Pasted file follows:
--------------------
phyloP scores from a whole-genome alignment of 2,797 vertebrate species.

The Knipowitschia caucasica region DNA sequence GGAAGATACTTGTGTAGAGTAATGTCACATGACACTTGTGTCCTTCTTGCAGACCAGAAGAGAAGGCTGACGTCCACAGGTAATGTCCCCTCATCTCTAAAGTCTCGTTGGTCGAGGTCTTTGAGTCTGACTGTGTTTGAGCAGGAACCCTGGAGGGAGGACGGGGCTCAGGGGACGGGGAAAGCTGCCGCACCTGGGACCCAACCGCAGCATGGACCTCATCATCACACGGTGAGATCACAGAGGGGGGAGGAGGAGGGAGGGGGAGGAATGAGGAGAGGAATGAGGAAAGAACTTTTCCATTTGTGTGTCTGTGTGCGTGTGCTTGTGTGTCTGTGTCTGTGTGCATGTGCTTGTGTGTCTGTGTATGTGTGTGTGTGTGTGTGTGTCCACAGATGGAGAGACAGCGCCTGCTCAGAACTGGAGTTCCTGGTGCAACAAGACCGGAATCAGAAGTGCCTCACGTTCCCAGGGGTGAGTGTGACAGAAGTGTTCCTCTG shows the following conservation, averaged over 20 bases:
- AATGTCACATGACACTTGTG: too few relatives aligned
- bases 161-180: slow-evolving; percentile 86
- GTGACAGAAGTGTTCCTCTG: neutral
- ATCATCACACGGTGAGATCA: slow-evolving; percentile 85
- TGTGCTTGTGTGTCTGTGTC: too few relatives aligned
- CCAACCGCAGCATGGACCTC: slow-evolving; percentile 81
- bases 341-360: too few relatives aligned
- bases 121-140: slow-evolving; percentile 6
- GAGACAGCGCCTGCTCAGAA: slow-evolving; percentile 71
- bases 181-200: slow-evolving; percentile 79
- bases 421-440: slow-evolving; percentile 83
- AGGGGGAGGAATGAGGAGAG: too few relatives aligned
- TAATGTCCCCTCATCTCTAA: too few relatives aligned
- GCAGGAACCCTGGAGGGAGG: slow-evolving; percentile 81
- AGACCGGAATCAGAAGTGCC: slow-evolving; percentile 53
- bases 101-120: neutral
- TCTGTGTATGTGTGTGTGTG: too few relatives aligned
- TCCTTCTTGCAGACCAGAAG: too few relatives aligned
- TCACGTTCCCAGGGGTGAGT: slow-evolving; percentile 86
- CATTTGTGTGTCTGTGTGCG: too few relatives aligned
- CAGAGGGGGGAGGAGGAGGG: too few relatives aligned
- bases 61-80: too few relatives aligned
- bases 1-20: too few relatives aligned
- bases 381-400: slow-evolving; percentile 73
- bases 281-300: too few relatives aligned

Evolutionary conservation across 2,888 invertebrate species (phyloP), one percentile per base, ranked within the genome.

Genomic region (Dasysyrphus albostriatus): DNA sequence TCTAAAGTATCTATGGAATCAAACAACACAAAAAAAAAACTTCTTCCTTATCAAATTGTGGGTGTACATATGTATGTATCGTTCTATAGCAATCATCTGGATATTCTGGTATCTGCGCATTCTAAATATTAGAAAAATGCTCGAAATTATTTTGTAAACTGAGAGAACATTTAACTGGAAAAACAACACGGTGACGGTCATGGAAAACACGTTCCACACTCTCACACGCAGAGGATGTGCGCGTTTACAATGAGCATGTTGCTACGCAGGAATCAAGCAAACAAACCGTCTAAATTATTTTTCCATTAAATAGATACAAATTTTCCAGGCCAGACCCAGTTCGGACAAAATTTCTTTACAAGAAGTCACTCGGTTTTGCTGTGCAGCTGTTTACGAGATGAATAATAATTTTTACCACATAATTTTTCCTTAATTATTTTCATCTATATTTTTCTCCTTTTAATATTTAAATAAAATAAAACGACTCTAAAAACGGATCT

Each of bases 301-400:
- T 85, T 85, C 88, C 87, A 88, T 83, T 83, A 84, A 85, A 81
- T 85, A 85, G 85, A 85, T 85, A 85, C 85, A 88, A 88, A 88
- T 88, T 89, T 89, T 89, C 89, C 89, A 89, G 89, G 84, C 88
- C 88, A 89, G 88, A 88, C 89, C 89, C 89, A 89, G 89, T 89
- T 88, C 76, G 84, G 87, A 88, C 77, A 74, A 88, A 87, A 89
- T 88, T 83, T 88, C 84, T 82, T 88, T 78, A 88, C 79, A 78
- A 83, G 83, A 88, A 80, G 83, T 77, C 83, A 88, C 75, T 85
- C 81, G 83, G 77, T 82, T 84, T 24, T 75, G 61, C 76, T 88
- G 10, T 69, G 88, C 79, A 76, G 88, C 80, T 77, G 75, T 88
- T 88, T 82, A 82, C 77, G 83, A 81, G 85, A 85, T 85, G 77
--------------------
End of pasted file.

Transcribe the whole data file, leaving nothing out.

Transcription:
phyloP scores from a whole-genome alignment of 2,797 vertebrate species.

The Knipowitschia caucasica region DNA sequence GGAAGATACTTGTGTAGAGTAATGTCACATGACACTTGTGTCCTTCTTGCAGACCAGAAGAGAAGGCTGACGTCCACAGGTAATGTCCCCTCATCTCTAAAGTCTCGTTGGTCGAGGTCTTTGAGTCTGACTGTGTTTGAGCAGGAACCCTGGAGGGAGGACGGGGCTCAGGGGACGGGGAAAGCTGCCGCACCTGGGACCCAACCGCAGCATGGACCTCATCATCACACGGTGAGATCACAGAGGGGGGAGGAGGAGGGAGGGGGAGGAATGAGGAGAGGAATGAGGAAAGAACTTTTCCATTTGTGTGTCTGTGTGCGTGTGCTTGTGTGTCTGTGTCTGTGTGCATGTGCTTGTGTGTCTGTGTATGTGTGTGTGTGTGTGTGTGTCCACAGATGGAGAGACAGCGCCTGCTCAGAACTGGAGTTCCTGGTGCAACAAGACCGGAATCAGAAGTGCCTCACGTTCCCAGGGGTGAGTGTGACAGAAGTGTTCCTCTG shows the following conservation, averaged over 20 bases:
- AATGTCACATGACACTTGTG: too few relatives aligned
- bases 161-180: slow-evolving; percentile 86
- GTGACAGAAGTGTTCCTCTG: neutral
- ATCATCACACGGTGAGATCA: slow-evolving; percentile 85
- TGTGCTTGTGTGTCTGTGTC: too few relatives aligned
- CCAACCGCAGCATGGACCTC: slow-evolving; percentile 81
- bases 341-360: too few relatives aligned
- bases 121-140: slow-evolving; percentile 6
- GAGACAGCGCCTGCTCAGAA: slow-evolving; percentile 71
- bases 181-200: slow-evolving; percentile 79
- bases 421-440: slow-evolving; percentile 83
- AGGGGGAGGAATGAGGAGAG: too few relatives aligned
- TAATGTCCCCTCATCTCTAA: too few relatives aligned
- GCAGGAACCCTGGAGGGAGG: slow-evolving; percentile 81
- AGACCGGAATCAGAAGTGCC: slow-evolving; percentile 53
- bases 101-120: neutral
- TCTGTGTATGTGTGTGTGTG: too few relatives aligned
- TCCTTCTTGCAGACCAGAAG: too few relatives aligned
- TCACGTTCCCAGGGGTGAGT: slow-evolving; percentile 86
- CATTTGTGTGTCTGTGTGCG: too few relatives aligned
- CAGAGGGGGGAGGAGGAGGG: too few relatives aligned
- bases 61-80: too few relatives aligned
- bases 1-20: too few relatives aligned
- bases 381-400: slow-evolving; percentile 73
- bases 281-300: too few relatives aligned

Evolutionary conservation across 2,888 invertebrate species (phyloP), one percentile per base, ranked within the genome.

Genomic region (Dasysyrphus albostriatus): DNA sequence TCTAAAGTATCTATGGAATCAAACAACACAAAAAAAAAACTTCTTCCTTATCAAATTGTGGGTGTACATATGTATGTATCGTTCTATAGCAATCATCTGGATATTCTGGTATCTGCGCATTCTAAATATTAGAAAAATGCTCGAAATTATTTTGTAAACTGAGAGAACATTTAACTGGAAAAACAACACGGTGACGGTCATGGAAAACACGTTCCACACTCTCACACGCAGAGGATGTGCGCGTTTACAATGAGCATGTTGCTACGCAGGAATCAAGCAAACAAACCGTCTAAATTATTTTTCCATTAAATAGATACAAATTTTCCAGGCCAGACCCAGTTCGGACAAAATTTCTTTACAAGAAGTCACTCGGTTTTGCTGTGCAGCTGTTTACGAGATGAATAATAATTTTTACCACATAATTTTTCCTTAATTATTTTCATCTATATTTTTCTCCTTTTAATATTTAAATAAAATAAAACGACTCTAAAAACGGATCT

Each of bases 301-400:
- T 85, T 85, C 88, C 87, A 88, T 83, T 83, A 84, A 85, A 81
- T 85, A 85, G 85, A 85, T 85, A 85, C 85, A 88, A 88, A 88
- T 88, T 89, T 89, T 89, C 89, C 89, A 89, G 89, G 84, C 88
- C 88, A 89, G 88, A 88, C 89, C 89, C 89, A 89, G 89, T 89
- T 88, C 76, G 84, G 87, A 88, C 77, A 74, A 88, A 87, A 89
- T 88, T 83, T 88, C 84, T 82, T 88, T 78, A 88, C 79, A 78
- A 83, G 83, A 88, A 80, G 83, T 77, C 83, A 88, C 75, T 85
- C 81, G 83, G 77, T 82, T 84, T 24, T 75, G 61, C 76, T 88
- G 10, T 69, G 88, C 79, A 76, G 88, C 80, T 77, G 75, T 88
- T 88, T 82, A 82, C 77, G 83, A 81, G 85, A 85, T 85, G 77